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William D. Budinger and Paul A. Herdman

Pop quiz. Which level of public school governance is most responsible for funding, standards, student assessment, teacher and principal quality, and data management systems?

If you guessed "states," you win. But why, then, does the spotlight so neglect states, which are these days the wallflower at the school-reform dance?

America is losing ground internationally and our two primary approaches for reversing this trend--one federal, the other urban--are essential yet insufficient as a national strategy. It's time to look to states for answers.

Despite the indispensable role that No Child Left Behind has played in bringing the performance of all children out from the shadows, widespread opposition to the law's reauthorization--from both conservatives and progressives--has demonstrated the limitations of this federal approach.

At the other end of the spectrum, cities have deservedly drawn increased attention from funders and media as focal points of school improvement. Districts in Chicago, Houston, New York City, and the District of Columbia, for example, have taken bold and creative approaches to some of education's toughest issues, and these are the proving grounds for our nation's best public policy work.

While this urban focus is a powerful social justice strategy, it is simply insufficient to prepare more American pupils to compete against their international peers. A big-city strategy leaves too many youngsters out. Our top 20 cities educate just 11 percent of American students. To make the painful educational changes necessary to reach world-class status will require a broader base, and suburban and rural voters need not only to understand the benefit of those changes but also to feel them in their schools. Their support is crucial.

Take teacher quality, for example. Federally, the U.S. Department of Education has made grants to encourage districts to experiment with teacher performance pay. Some cities have been building new teacher pipelines and refashioning union contracts. But the real policy action needs to occur at the state level: opening up licensing practices; strengthening prep programs; creating career paths and compensation systems that have a chance of attracting our best and brightest into the profession and keeping them there; and developing a performance management system that ties funding to student needs and, working with accomplished teachers, finds a politically feasible way to take student achievement into account when making staffing and compensation decisions. (See here.)

Of course, not all states make equal sense as laboratories of reform. But let's have an open competition for federal and philanthropic funding among those that are ready, willing, and able to go the next step in their reform efforts.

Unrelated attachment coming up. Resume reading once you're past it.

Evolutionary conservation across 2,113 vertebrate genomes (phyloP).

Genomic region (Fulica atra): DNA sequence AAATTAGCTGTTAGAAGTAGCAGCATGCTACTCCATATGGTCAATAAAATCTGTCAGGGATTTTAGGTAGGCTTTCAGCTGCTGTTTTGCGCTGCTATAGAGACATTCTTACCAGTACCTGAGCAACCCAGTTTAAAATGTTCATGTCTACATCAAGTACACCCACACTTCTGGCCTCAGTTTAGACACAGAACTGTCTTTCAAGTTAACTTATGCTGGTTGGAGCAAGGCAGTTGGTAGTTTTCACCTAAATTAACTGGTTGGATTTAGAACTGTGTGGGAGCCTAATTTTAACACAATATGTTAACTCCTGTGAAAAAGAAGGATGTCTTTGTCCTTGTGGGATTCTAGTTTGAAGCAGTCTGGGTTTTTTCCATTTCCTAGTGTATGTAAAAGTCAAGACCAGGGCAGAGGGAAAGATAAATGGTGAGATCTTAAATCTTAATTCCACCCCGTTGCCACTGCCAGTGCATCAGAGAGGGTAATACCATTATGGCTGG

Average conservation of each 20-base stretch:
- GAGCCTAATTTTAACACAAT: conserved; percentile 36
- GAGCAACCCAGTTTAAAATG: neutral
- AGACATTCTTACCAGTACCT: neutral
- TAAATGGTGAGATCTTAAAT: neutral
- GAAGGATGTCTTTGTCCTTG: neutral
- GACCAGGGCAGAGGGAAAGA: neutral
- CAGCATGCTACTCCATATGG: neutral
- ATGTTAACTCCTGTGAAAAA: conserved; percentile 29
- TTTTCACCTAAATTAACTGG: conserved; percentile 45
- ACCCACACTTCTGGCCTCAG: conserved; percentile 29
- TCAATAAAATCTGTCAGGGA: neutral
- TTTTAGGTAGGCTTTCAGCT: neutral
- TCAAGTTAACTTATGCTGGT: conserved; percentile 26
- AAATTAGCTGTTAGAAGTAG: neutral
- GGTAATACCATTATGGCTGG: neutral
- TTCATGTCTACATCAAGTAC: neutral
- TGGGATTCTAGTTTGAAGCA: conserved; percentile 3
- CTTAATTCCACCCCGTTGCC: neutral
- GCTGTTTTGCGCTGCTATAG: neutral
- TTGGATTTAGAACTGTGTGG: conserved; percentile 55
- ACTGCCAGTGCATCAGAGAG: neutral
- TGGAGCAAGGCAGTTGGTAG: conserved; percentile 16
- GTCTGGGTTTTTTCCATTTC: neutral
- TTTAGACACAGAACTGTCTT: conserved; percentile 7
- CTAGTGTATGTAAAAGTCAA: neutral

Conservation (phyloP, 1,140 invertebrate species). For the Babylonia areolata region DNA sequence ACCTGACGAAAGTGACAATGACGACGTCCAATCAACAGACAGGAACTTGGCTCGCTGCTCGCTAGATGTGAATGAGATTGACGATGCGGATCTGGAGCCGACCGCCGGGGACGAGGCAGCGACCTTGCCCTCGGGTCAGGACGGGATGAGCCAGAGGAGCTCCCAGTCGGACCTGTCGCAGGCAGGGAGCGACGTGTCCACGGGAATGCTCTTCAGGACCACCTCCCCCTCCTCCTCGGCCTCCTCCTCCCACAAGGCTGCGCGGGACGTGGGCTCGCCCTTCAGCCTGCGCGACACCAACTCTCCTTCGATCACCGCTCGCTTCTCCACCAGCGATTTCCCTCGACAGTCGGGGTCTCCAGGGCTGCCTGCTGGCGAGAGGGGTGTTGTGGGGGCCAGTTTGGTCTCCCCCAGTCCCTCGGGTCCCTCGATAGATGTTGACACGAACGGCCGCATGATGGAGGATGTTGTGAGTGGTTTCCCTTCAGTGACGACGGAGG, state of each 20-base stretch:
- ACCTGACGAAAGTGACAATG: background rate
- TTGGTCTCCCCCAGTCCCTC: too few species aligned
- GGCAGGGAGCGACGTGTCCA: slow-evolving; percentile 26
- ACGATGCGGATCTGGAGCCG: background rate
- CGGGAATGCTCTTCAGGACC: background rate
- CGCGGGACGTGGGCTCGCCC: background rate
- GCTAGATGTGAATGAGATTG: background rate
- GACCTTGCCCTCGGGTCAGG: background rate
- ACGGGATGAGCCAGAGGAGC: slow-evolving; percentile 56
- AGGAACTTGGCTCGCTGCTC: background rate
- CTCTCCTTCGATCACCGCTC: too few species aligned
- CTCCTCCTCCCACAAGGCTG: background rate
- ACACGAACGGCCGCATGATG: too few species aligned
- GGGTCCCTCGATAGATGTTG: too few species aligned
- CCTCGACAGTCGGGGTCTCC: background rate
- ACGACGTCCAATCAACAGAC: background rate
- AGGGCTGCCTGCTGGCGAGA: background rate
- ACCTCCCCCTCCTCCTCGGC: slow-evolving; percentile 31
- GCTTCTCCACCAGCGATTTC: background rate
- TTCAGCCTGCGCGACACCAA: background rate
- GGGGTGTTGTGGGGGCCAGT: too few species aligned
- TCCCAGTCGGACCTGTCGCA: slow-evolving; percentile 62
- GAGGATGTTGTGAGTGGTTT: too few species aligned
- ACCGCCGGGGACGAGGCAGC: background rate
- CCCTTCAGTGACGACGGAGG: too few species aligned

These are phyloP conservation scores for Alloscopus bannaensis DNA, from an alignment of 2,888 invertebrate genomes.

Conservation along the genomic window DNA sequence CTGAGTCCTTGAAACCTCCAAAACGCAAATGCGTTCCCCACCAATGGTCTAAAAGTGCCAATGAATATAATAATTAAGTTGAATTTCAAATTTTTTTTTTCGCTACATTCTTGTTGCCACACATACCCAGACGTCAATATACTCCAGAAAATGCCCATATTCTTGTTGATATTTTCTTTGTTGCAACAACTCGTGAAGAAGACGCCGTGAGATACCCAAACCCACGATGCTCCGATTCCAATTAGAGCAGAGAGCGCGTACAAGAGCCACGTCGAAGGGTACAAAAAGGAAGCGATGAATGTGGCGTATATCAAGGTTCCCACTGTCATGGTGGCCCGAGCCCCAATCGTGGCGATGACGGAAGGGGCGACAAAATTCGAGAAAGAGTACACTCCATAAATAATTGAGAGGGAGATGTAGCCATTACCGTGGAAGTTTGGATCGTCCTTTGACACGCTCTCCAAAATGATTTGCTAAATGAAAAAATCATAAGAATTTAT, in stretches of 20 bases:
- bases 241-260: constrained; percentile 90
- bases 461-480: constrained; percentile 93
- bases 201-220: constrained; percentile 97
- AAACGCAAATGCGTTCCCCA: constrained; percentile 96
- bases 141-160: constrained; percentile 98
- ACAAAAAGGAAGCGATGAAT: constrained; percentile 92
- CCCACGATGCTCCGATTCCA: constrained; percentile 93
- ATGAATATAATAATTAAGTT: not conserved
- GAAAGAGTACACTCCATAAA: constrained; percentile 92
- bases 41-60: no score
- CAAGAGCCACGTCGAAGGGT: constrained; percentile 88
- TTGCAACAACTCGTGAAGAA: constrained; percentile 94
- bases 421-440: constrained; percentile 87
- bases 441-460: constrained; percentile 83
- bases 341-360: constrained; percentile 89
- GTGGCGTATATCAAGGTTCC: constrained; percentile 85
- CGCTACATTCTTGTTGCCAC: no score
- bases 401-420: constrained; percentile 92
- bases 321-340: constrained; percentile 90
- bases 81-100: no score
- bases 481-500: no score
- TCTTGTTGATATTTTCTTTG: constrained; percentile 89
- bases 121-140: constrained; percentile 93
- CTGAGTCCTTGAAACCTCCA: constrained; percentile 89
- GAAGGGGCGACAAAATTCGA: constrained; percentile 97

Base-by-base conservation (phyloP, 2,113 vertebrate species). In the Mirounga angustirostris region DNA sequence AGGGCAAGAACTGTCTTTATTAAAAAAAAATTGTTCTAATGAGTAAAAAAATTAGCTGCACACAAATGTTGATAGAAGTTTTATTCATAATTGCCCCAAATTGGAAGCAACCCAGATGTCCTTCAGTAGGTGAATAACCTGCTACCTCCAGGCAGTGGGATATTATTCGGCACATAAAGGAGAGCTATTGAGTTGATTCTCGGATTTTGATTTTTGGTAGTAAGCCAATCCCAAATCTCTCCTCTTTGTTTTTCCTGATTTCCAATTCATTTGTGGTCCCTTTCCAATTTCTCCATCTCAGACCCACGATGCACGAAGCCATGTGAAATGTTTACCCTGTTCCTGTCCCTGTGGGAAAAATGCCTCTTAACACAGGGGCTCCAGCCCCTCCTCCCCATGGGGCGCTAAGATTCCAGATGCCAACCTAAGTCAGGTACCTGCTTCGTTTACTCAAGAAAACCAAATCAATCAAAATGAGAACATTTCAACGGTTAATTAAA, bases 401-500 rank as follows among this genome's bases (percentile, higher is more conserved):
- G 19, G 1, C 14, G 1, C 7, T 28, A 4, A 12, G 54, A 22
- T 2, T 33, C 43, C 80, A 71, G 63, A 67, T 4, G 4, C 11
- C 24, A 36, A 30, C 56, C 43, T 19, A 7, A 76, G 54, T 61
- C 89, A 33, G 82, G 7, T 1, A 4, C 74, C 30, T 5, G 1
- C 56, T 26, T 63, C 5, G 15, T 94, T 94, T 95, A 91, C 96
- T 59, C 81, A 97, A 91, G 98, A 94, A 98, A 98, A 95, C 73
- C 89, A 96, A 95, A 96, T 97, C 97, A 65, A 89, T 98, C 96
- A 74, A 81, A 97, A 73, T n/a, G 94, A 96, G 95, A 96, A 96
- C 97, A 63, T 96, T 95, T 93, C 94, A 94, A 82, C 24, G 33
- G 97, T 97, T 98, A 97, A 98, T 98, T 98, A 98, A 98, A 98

Our experience in Delaware suggests what's possible. This state's Vision 2015 plan for world-class schools, developed by a coalition of public and private leaders with citizen input, has received national attention, and our governor and legislature are taking steps to incorporate its recommendations into their agendas. Vision 2015 calls for sweeping changes in how we attract and pay educators and fund students, and advocates extended time for learning and building incentives for continued innovation at the school level in return for real accountability. We are far from our goal, but we are moving. More importantly, similar efforts are springing up in Arizona, Colorado, Connecticut, California, and Illinois.

An important missing piece, however, is a multi-state mechanism to share lessons learned, build a research base, and develop creative advocacy strategies that will overcome the inevitable resistance from preservers of the status quo. We envision a small cadre (three to five) of entrepreneurial states, working together as incubators and exemplars of innovation. Akin to what Achieve has done with its American Diploma Project, this new coalition would go beyond ADP's single-issue focus (standards and assessments) and collaborate on the wide range of interlocking issues necessary for sustainable reform: effective ways to recruit, develop, and retain great teachers and administrators; stronger data infrastructures; and fair and flexible funding systems that support excellence.

As in ADP, a state's team should be broad-based: the governor; state superintendent; the head of the state college system; K-12 educators; and business, civic, and legislative leaders. To avoid the potential mush that might come from such varied input, each state would need to commit to clear fiscal and legislative changes, and any external funding should be contingent upon the team's ability to deliver. Businesses and foundations would provide seed investments and thought leadership. The feds would offer incentive dollars along with exemptions from regulations that discourage innovation. Cities would continue to incubate solutions at the local level. And a group of research organizations could provide much-needed evaluation and feedback.

Such a coordinated multi-state strategy would be the fastest and most coherent way to redesign how America delivers public education. Building on the pioneering work of our cities, it's the natural next step.

Let the competition begin. With states vying to be champions of policy leadership and innovation, our kids have a better chance of competing against the best in the world.

To find out more about Vision 2015, click here.

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